The peninsula, providing abundant food and shelter, is rich in over 800 years of Māori tradition. The earliest Māori hunted moa and sheltered in coastal caves. A grave found in the 1850s revealed the skeleton of a man holding the largest complete moa egg ever discovered and a pakohe (argillite) adze. As moa numbers declined, gardening became more important and settlements more permanent.
Fortifications were built on hilltops as lookout points and for shelter in case of attack. There are at least fourteen pā sites on the peninsula, most of which were occupied for short periods only and witnessed some fierce battles. Today Ngai Tahu occupy the area at Takahanga Marae in the township.
Both Māori and Pakeha have found Kaikōura ideal for settlement, relying on the bountiful harvest of food from the ocean and the shelter afforded by the peninsula.
The whaling industry attracted the earliest European settlers to the area. Whales occur here because of the unusually deep waters close to shore. Some whales pause in their migration from feeding grounds in Antarctic waters to breeding grounds in the warm sub-tropical seas of the Pacific Ocean, north of New Zealand. Robert Fyffe established the first shore-whaling station, Waiopuka, in 1843; other stations were built soon after in South Bay.
Due to the pressure of the whaling industry, whale numbers steadily declined after 1850 and it became uneconomic to exploit them. Today, with marine mammals in New Zealand being fully protected, the whales again find Kaikōura a safe environment. Kaikōura is now internationally renowned as a whale-watching location.
Fyffe House, standing on piles made from whalebone vertebrae, provides a link with Kaikōura’s whaling days. It was built by George Fyffe in 1860 and is situated on the way to the northern end of the Walkway. The house is a Historic Places Trust property and is open to the public.
For many years, the town’s main link with the outside world was its official port of entry; now, all that remains of the former customhouse is an old brick chimney near Fyffe House. Because the overland routes and bridle tracks were hard-going, most people and freight travelled by sea, often braving inclement weather and the perilous coast, which could take a heavy toll on a small coastal vessel. Eventually, access by land improved and, in 1931, the port closed. In 1945 the Christchurch to Picton railway opened, complete with 21 tunnels.
Like other small towns, Kaikōura suffered from the economic recession of the 1980s. However, since then, an increased number of visitors, attracted mainly by the opportunities provided to observe marine mammals close at hand, has brought increased prosperity to the area.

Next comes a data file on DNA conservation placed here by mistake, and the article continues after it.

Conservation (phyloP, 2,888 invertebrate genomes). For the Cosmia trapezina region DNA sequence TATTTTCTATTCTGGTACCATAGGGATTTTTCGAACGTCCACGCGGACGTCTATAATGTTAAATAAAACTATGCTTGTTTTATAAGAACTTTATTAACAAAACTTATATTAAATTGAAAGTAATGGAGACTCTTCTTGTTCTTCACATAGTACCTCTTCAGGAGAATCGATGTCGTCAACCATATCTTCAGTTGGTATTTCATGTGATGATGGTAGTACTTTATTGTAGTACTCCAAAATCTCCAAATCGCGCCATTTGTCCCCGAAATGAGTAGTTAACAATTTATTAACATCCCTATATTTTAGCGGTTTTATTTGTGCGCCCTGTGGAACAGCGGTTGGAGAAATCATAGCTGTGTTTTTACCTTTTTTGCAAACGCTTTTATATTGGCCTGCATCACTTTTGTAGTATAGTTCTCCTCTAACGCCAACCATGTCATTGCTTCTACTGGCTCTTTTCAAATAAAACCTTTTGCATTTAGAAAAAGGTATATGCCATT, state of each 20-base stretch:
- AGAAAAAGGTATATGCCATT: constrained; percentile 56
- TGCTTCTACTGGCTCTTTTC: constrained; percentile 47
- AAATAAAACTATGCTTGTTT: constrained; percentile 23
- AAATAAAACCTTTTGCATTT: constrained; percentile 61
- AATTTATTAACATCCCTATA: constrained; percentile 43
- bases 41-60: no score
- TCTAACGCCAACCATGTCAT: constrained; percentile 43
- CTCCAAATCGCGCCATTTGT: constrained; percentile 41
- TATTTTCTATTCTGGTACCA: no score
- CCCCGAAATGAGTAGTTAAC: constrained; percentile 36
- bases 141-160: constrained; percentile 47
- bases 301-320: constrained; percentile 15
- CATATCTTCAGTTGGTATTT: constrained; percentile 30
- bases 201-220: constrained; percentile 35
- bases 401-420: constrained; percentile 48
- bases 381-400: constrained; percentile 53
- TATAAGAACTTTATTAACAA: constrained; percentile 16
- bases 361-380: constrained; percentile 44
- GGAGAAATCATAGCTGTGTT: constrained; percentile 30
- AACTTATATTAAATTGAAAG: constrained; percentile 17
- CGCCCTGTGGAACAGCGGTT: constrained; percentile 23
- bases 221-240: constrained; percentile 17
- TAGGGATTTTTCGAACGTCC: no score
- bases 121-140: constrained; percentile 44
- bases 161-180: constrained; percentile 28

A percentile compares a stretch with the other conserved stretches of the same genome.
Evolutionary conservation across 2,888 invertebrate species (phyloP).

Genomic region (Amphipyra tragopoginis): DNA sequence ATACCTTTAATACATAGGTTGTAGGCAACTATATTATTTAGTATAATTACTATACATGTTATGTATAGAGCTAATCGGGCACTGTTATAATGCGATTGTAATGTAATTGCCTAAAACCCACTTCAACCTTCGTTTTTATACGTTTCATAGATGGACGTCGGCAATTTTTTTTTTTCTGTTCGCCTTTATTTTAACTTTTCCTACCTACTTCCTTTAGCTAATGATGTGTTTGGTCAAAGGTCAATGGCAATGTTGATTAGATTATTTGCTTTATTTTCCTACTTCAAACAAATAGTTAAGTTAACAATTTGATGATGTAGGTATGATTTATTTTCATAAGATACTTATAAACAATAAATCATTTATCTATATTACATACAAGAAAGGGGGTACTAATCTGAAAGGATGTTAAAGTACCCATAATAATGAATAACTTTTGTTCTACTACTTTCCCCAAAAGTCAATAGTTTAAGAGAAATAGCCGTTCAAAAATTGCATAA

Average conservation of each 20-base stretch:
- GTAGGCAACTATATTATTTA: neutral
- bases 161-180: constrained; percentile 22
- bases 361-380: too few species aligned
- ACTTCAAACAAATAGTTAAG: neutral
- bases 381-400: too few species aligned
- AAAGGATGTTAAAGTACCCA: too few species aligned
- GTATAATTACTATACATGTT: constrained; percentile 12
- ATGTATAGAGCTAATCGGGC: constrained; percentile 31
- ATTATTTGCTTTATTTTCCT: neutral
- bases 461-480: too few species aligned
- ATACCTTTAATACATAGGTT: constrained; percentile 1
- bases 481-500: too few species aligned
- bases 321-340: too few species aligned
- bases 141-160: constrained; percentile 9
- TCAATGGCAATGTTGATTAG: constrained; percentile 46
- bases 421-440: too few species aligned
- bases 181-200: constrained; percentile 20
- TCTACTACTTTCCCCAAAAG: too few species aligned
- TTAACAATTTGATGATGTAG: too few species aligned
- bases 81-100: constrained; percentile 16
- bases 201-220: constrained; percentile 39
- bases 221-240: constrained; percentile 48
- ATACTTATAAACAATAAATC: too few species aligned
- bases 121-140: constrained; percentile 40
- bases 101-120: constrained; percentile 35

Keep children with you at all times, especially along the clifftop and at the water’s edge. Keep to the formed track of the walkway. It is dangerous to descend the cliffs on unformed tracks.
Do not trample plants as the cliffs are being revegetated. To descend to the shoreline, use the formed track down to Whalers Bay and return via this same track.
The peninsula is very exposed to coastal winds. Weather conditions can change quickly, especially when a southerly storm arrives: be prepared with warm and windproof clothing.
High tide may restrict access along the shoreline.
Many animals and birds make the peninsula their home. Observe wildlife from a distance. If birds start flying at you, this is their way of telling you that you are too close to them.
Report any injured or stressed wildlife to our hotline 0800 DOC HOT (0800 362 468).
No fires are allowed on the walkway, on the shoreline or in the carparks at Point Kean and South Bay.
There are no toilets on the clifftop. Toilets are located at Armers Beach on the way to Point Kean car park and in South Bay.
Sections of the walkway cross private land. Respect farm property and stock and do not take vehicles, mountain bikes, firearms or dogs on the walkway.
There are no rubbish facilities along the clifftop. Use the rubbish and recycling facilities at the car parks.
Mountain biking is not permitted on the walkway.
Dogs and other pets are a threat to wildlife. They're not allowed on the tidal platforms or on the walkway except on these sections:
Kaikōura District Council is committed to the environmental health of Kaikōura and is a certified Green Globe community. This recognises the commitment of the community to protecting the environment.
You can contribute to the health of the sea and land by not littering the shoreline with your rubbish and by observing the recreational fishing regulations and also the bans on fishing and gathering from temporarily closed areas (rāhui).